Thursday, October 4, 2018

A Hungry History of the Houses of Parliament

From The Spectator:

Then your mind jumps to the coronation banquet of King James II in 1685, with thousands of dignitaries dining on patty pigeon, hogs tongues and sweet breads. Now your mind jumps further to January 23 1806 and you hear William Pitt the Younger declare on his deathbed the immortal last words, ‘I think I could eat one of Bellamy’s meat pies!’ – Bellamy being the deputy housekeeper of the House of Commons after whom the restaurant Bellamy’s in Parliament is named.

You then breathe in ash and soot and find yourself standing in the House of Commons just after the Great Fire of 1834, and all the debris is magically cleared away to be replaced by a new tea room, a smoking room, and kitchens ‘worse than being on board any Indian steamship’, as described by the manager of 1869 Mr Nicholes.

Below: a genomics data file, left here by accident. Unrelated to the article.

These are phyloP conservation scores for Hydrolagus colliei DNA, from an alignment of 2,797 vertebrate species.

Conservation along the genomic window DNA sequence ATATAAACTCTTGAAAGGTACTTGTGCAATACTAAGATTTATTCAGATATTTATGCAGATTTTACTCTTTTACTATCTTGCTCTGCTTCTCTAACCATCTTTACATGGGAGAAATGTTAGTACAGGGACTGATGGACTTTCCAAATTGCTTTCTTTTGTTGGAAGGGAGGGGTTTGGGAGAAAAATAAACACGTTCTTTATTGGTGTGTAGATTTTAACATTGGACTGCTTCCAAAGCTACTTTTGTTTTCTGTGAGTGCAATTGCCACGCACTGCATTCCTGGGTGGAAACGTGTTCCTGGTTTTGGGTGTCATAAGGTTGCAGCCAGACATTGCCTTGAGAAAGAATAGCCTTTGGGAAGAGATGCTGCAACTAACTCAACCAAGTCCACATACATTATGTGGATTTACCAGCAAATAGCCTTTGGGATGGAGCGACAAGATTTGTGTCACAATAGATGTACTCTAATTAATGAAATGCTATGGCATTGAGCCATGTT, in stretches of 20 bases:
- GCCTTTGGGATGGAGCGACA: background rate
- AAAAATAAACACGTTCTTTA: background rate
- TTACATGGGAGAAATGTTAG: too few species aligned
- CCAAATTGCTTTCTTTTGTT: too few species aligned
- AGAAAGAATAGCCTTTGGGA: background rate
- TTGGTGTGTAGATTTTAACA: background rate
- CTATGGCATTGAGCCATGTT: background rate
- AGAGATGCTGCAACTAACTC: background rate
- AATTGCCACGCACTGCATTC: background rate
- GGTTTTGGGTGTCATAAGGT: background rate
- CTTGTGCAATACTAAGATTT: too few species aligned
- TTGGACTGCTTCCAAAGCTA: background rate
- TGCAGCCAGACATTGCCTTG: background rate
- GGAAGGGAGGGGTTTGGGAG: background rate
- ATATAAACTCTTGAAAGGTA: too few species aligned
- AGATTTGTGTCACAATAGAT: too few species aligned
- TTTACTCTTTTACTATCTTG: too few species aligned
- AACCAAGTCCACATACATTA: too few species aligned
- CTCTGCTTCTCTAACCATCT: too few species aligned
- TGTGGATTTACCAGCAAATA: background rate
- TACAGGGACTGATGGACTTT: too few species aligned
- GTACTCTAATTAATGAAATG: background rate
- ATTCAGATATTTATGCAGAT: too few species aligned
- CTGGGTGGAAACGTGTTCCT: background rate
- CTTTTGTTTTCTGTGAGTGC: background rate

All at once you find yourself thrown into the 20th century, watching the grand opening of the Members’ Dining Room and Strangers’ Dining Room, both of which have large bay windows lit up by light refracting off the Thames. Now you’re sitting in a catering committee meeting, and its 1950, and the committee decides that ‘the cafeteria is unsatisfactory … the Strangers’ Bar uninviting … the tea room badly designed’ and that the House of Commons should be providing a ‘service … and not a business concern.’ (Read more.)

No comments: